SHOW: Personality wise, the show version of Tammy is spot on…Brett Butler really nails it. Her family is another story. In the show Tammy is married to Earl, who is essentially a combination of comic characters Morton (Tammy’s husband in the comics) and Earl (the town blacksmith). The Earl we get in the show resembles Morton from the comics more than Earl, especially considering how he allows Gregory to get to him. Unique to the show is the death of their son Ken, who as we mentioned is not their son in the comics.
COMICS: First introduced in Issue 135, Tammy Rose and Morton Rose are an old ornery married couple who live at Hilltop with their son Brandon. They’re mostly notorious for calling on Maggie to bring #JusticeForBrandon after Carl whooped their son’s ass after he and his friend attacked Sophia (yes, that Sophia, who’s still alive in the comics). Maggie eventually relents and (temporarily) throws Carl in jail for nearly killing their boy. Although Carl was no Ken, their emotions were reflected in the show.
In both mediums Gregory tries to kill Maggie for taking over his community. However, his methods and reasoning differ.
SHOW: As mentioned above Gregory uses Ken’s death to trick Earl into breaking his sobriety and attempting to kill Maggie in retaliation. Obviously, Gregory doesn’t care about Ken, he just wants to regain power of his old community. Unfortunately for Gregory, his plan backfires, mostly because he hired a drunk with no weapon to assassinate Maggie f***ing Rhee. (Seriously, he didn’t even have a knife. What a loser).
Enid gets knocked back but Alden and Cyndie manage to hold Earl down while Maggie Scooby Doos him, revealing his identity. Immediately afterwards Maggie storms into Gregory’s trailer and tells him he can’t do anything right, including murdering someone properly. Greg takes out a knife and tries to finish the job but is again thwarted by Maggie f***ing Rhee. It’s donzo o’clock for Greg.
COMICS: That climactic assassination scene from the show combined TWO major comic stories into one to make this badass moment come to life. First, Gregory does go to Morton and try to convince him to kill Maggie, but he chickens out. So, Gregory takes matters into his own hands and slips Maggie poison thinking it will kill her (with an identical motivation – he wants to take over). He gets the dosage wrong and Maggie survives, telling him, “You can’t even poison someone right” (which is close to the line in the show). Jesus shows up, realizes what happened, and kicks Greg’s ass. Maggie eventually throws Gregory in the slammer…for a WHILE.
The SECOND comic moment the show borrows to create that scene happens MUCH later (in Issue 150) when Morton (Tammy’s husband) and his friend Vincent attack Rick in a similar cloak-and-dagger fashion as the show version of Earl. (They did this because Tammy was killed by The Whisperers and Morton hated how slow Rick was taking to retaliate). Morton and Vincent’s hoods come off and Morton decides to turn this into an assassination attempt. It quickly fails, Rick bites his throat out and kills him while Vince gets away. (Also, Hershel doesn’t get knocked over in the comics. Bless).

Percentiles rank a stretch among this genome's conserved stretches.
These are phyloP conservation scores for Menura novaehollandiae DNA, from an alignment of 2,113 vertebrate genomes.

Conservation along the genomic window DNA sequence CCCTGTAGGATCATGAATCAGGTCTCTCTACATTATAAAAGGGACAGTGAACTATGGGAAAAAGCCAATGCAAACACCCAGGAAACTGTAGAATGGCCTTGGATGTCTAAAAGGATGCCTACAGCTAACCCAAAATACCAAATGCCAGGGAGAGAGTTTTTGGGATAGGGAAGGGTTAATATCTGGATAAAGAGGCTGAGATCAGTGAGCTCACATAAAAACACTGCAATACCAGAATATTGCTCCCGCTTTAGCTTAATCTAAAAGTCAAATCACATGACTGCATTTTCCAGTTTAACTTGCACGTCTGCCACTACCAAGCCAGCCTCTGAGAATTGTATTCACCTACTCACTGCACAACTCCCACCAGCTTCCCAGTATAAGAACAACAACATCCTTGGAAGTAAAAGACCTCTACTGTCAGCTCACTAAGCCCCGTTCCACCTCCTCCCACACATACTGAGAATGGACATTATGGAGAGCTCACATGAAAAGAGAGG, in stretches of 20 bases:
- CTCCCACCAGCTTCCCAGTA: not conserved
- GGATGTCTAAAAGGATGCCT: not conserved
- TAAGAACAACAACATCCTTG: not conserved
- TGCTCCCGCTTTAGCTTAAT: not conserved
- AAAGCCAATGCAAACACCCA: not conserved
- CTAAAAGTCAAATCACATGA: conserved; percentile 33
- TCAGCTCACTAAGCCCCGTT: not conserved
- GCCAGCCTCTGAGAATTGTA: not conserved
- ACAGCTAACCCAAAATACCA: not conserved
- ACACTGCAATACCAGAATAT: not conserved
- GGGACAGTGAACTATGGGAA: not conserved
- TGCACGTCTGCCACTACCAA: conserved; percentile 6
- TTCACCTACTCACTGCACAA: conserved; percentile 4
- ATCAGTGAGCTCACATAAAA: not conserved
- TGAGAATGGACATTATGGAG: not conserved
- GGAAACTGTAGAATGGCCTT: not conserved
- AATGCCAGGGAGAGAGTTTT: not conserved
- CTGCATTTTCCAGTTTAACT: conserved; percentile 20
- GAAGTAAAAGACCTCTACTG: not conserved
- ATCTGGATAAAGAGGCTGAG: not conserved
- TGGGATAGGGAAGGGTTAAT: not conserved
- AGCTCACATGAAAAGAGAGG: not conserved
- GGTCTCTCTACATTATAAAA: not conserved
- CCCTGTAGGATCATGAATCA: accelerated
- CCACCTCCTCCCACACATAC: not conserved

In both the comic and show Gregory got hung for trying to kill Maggie, but the circumstances are different in each medium.
SHOW: Gregory’s pre-meditated assassination attempts on Maggie’s life earned him a spot in the gallows a night later. He sits on a horse as the community watches him beg for his life. Children walk up right before the act and Michonne, wanting to protect their innocence, tries yelling for Maggie to stop. Maggie doesn’t care – she instructs Daryl to slap the horse, causing Gregory to hang from the noose until he’s dead. Maggie then tells her people she doesn’t want to do this, but they ought to know there will be punishment for their crimes.
COMICS: Gregory also got hung in the comics, but it was much later than the show. In fact, comic Gregory was jailed for a long time, trying to maintain his innocence (despite Dr. Carson finding his stolen poison from his trailer). Maggie EVENTUALLY comes to the conclusion that Gregory must be killed to show others that there is punishment for their crimes. She makes a similar speech (see below) and encourages her people to work WITH her, not against her.
What Didn’t Happen In The Comics
Now that all the nods to the source material are out of the way, here are the scenes that were NOT in the comics: Richonne (as beautiful as they are, Rick and Michonne are not a couple in the comics. At this time Rick is with Andrea, and Judith is…well, dead), the D.C. museum mission, the bridge, the carriage, Rick’s visit to the Sanctuary (the remaining Saviors live their own life in the comics, the other communities are NOT helping them), Ken’s funeral, Ezekiel and Carol (Carol is long dead in the comics), and anything involving show exclusive characters like Daryl, Jerry, Enid, Jadis/Anne, Alden, and Cyndie.
What were YOUR favorite comic/show comparisons from The Walking Dead Season 9 Premiere? Let us know in the comments!
There were a few moments in the show where Carol, with the hat on & riding the horse, made me think of My [comic] Sniper. :'(
Wow, downvotes for a feels… not even an opinion. Fucktards are still lollygagging on this site, I see. Will probably outsurvive rats & roaches.